In the Student Union Center at the University of Miami, Abdullah Hakim Quick delivers another enlightening and unforgettable talk about the true origins of the major holidays celebrated in the West. With many non-Muslim students in attendance, Sheikh Quick explains that throughout time there has been a constant struggle between those who believe in one God and those who believe in many gods. And these struggles resulted in many compromises on the part of those who would ultimately influence and shape many modern day religious ceremonies and celebrations. And what comes to us today are rituals not condoned by the prophets and messengers of God, but rather mixed-up beliefs and practices that can be attributed to ancient pagan culture. The major celebrations analyzed in this talk are: Christmas, New Year’s, Valentine’s Day, Easter, and Halloween.
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Throughout the history of the world, the majority of people have believed in God. There seems to be something built in the human mind that makes us want to believe.
Over the last decade some really startling facts have been found that show that children have an innate belief in God. Dr Justin Barrett, a senior researcher at the University of Oxford Centre for Anthropology and Mind, states:
“The preponderance of scientific evidence for the past 10 years or so has shown that a lot more seems to be built into the natural development of children’s minds than we once thought, including a predisposition to see the natural world as designed and purposeful and that some kind of intelligent being is behind that purpose…’
He adds that “If we threw a handful [of children] on an island and they raised themselves…they would believe in God’.. To put it simply, his answer as to why anyone would believe in God is that, our minds are designed to do so . Disbelief in God is something which is unnatural to the human being. Oxford University development psychologist Dr Olivera Petrovich, who is an expert in the Psychology of Religion states that, belief in God develops naturally and that ‘atheism is definitely an acquired position’.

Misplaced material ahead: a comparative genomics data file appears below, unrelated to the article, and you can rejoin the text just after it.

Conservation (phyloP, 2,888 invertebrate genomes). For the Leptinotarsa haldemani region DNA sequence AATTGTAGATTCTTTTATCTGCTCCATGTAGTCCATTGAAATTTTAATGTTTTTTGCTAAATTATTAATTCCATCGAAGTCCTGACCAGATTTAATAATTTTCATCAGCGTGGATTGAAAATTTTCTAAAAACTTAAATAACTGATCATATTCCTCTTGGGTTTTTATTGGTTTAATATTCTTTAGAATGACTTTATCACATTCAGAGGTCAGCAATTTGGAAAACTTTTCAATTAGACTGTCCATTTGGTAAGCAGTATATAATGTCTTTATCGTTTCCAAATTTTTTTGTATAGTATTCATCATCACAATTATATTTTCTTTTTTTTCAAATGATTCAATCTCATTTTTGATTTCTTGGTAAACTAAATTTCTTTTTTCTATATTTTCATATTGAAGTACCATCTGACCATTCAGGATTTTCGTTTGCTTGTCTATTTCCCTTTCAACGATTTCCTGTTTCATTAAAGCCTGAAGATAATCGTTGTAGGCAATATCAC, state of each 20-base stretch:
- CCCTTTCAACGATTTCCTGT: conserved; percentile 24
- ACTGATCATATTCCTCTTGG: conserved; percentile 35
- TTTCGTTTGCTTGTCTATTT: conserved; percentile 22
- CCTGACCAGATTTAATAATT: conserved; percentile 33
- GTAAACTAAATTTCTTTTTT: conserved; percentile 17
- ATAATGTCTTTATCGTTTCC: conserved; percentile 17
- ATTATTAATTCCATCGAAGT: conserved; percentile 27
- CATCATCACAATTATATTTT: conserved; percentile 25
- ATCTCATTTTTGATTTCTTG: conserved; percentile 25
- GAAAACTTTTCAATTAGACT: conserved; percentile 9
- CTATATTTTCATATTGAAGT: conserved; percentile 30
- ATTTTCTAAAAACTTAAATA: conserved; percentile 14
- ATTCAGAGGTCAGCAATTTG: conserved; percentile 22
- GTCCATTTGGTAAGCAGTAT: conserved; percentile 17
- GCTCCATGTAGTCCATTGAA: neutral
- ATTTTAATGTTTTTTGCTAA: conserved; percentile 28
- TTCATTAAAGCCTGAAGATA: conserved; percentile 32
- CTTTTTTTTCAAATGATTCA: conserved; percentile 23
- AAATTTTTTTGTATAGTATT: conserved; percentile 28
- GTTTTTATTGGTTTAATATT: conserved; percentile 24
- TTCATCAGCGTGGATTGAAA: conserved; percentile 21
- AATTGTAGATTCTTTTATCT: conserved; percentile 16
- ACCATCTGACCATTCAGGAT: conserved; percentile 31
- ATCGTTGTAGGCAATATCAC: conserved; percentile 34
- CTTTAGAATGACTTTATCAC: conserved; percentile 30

If you wanna know what Islam really is, know it from the source, read the book of God, the holy Quran: www.quranexplorer.com
“When you pursue something that is more important than the crowd, you end up leading the crowd.” – Dr Myles Munroe
“Those who believe and do deeds of righteousness, and establish regular prayers and regular charity — they will have their reward with their Lord. On them shall be no fear, nor shall they grieve.”
— Surah al-Baqarah (Holy Quran, 2:277)
Consistent and daily prayer practice constitutes one of the Five Pillars of Islam, holding a place of such importance and benefit that the Holy Prophet Muhammad (SAWS) stated that it is the observance of daily prayers that delineates belief from disbelief.
And it is one of the great gifts of Islam that Allah Almighty has enjoined prayers upon believers, in effect providing a means to fortify and continually reinforce faith and belief, and to continually remember, for indeed, “faith without works is dead.”
By actively and consciously engaging one’s daily prayers, one can benefit greatly from this unique spiritual practice. Islamic prayer, or salah, provides the following three key benefits.
By: Justin Ducote
As Muslims, we believe Islam is a complete way of life, providing a foundation and framework for all its aspects. In a time when increasing emphasis is being placed upon physical fitness and recreation, we should know how to maximize our benefit from these pursuits in accordance with our Islamic values.
Recreation has always been a part of human existence. It can be a natural break which allows people time for refreshment and clearing the mind. We read in the Qur’ân how the brothers of Prophet Yûsuf used it as a way to appeal to their father:
“Send him with us tomorrow that he may eat well and play” (12:12).
We have many examples from the time of the Prophet during which the companions participated in many different forms of lawful entertainment and play. They engaged in sports like footraces, horseracing, wrestling, and archery. They spent time telling jokes and in lighthearted conversation. One of the Companions, Abû al-Dardâ’ is reported to have said:
“I seek recreation in something that is neither useful nor unlawful, and this makes me stronger on the truth.”